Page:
The Children of Huang Shi
What is a critic to do when everything about a film is exciting, involving and emotional, and manages to convey both the depravity and the exaltations of life, except that the actor playing the leading character is wrongly cast, inept, clumsy and heavy-handed when he should be perceptive, observant and aware of his situation? Yes, that's a rhetorical question, but it almost destroys one of the best films of this year, "The Children of Huang Shi."
Before I get to the actor, let me say that the story itself is astounding - based on the true tale of a British journalist, George Hogg, who came to China in 1938, bluffed his way into Nanjing and photographed the Japanese rape and murder of its inhabitants, was caught but then was rescued by a Communist guerrilla group and spirited away to a refuge in a little makeshift orphanage for boys - and then, and this is the most amazing thing: when the Japanese and the Nationalists (who wanted the boys as soldiers) came too close, he then led the children on a 1,000-kilometer march - the 'little long march,' as someone in the film describes it, to safety in the far northwest - at the edge of the Gobi desert, along the old Silk Route.
And it doesn't hurt that his medical companion and lover is Radha Mitchell, whom surely I would follow anywhere, and his military expert and savior is Chow Yun-Fat, whom anyone would want on their side in even the worst kind of conflict.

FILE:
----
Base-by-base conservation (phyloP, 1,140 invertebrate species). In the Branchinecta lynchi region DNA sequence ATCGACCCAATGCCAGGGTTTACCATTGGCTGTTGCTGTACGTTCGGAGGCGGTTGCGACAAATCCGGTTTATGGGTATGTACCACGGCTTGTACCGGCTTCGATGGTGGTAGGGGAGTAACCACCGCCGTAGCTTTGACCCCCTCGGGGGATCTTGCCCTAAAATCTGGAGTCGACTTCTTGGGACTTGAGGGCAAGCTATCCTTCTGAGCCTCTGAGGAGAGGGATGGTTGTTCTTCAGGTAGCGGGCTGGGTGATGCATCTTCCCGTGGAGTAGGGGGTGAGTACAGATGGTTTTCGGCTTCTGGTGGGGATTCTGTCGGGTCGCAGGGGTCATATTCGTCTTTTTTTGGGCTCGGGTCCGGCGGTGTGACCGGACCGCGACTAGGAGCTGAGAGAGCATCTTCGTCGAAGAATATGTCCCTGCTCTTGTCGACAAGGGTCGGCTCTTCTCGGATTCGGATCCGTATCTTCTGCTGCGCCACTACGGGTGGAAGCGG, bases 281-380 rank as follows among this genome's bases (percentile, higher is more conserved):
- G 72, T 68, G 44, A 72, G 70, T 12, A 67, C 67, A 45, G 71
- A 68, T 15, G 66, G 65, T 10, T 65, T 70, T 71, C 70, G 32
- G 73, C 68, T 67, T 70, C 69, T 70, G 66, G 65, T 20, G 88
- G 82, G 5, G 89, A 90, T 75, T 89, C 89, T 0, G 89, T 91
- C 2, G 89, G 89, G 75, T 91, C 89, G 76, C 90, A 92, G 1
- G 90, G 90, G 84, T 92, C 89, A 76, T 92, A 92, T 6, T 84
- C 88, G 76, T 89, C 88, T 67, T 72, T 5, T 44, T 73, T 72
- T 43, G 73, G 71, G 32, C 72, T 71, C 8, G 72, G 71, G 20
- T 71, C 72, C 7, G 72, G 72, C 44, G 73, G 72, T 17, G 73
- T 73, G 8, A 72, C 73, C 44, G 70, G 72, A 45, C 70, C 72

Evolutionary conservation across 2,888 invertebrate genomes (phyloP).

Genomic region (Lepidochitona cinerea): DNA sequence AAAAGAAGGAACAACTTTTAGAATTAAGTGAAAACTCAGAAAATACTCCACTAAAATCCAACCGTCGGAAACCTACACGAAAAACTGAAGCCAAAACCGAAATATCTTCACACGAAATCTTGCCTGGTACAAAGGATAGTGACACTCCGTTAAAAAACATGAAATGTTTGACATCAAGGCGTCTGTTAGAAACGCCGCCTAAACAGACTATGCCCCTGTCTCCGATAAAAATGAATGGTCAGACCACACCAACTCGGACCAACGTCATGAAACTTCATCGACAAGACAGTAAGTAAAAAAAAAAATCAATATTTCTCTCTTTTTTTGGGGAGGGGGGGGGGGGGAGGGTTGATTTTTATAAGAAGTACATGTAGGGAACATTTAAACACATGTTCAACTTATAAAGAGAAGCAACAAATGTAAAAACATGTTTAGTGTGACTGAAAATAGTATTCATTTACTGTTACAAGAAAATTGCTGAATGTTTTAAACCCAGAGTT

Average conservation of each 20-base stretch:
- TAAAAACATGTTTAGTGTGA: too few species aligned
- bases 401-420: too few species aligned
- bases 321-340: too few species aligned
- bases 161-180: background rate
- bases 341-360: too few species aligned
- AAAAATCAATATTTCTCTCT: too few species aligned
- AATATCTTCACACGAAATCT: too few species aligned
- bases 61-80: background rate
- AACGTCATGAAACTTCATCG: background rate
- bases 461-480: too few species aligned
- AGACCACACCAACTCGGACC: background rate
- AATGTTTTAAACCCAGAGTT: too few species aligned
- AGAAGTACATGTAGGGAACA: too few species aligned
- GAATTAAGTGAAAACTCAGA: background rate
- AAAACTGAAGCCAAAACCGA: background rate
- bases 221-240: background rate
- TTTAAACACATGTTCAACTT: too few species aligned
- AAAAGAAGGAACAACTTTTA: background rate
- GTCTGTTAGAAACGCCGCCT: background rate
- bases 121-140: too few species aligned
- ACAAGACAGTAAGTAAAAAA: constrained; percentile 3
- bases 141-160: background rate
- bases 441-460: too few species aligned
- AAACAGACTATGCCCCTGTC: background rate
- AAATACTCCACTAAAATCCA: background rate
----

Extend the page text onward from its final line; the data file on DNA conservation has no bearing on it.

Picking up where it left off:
But now I must turn to our lead, the British actor Jonathan Rhys Meyers, who was, yes, perfectly cast in Woody Allen's "Match Point," but who is woefully wrong here in "The Children of Huang Shi." In a film that contains every kind of misfortune, where it is obvious that only the most desperate kind of cooperation will keep evil at bay, where death itself is not necessarily the worst outcome, Mr. Rhys Meyers poses rather than responds; he seems to be in a film of his own choosing rather than a participant in the most devastating kind of struggle. And director Roger Spottiswoode is not without blame; he photographs Rhys Meyers as though he were a living icon instead of a man who finds courage for the first time in his life.
And yet the story of "The Children of Huang Shi" is so moving, the children of the film are so natural, the work of Mitchell, Chow Yun-Fat and Michelle Yeoh ("Crouching Tiger, Hidden Dragon") as a merchant and supplier of opium to those who need it, is so magnetic, that the film survives its miscasting of the lead. Get past the work of its main character (and you will) and you will see a film that has greatness in it.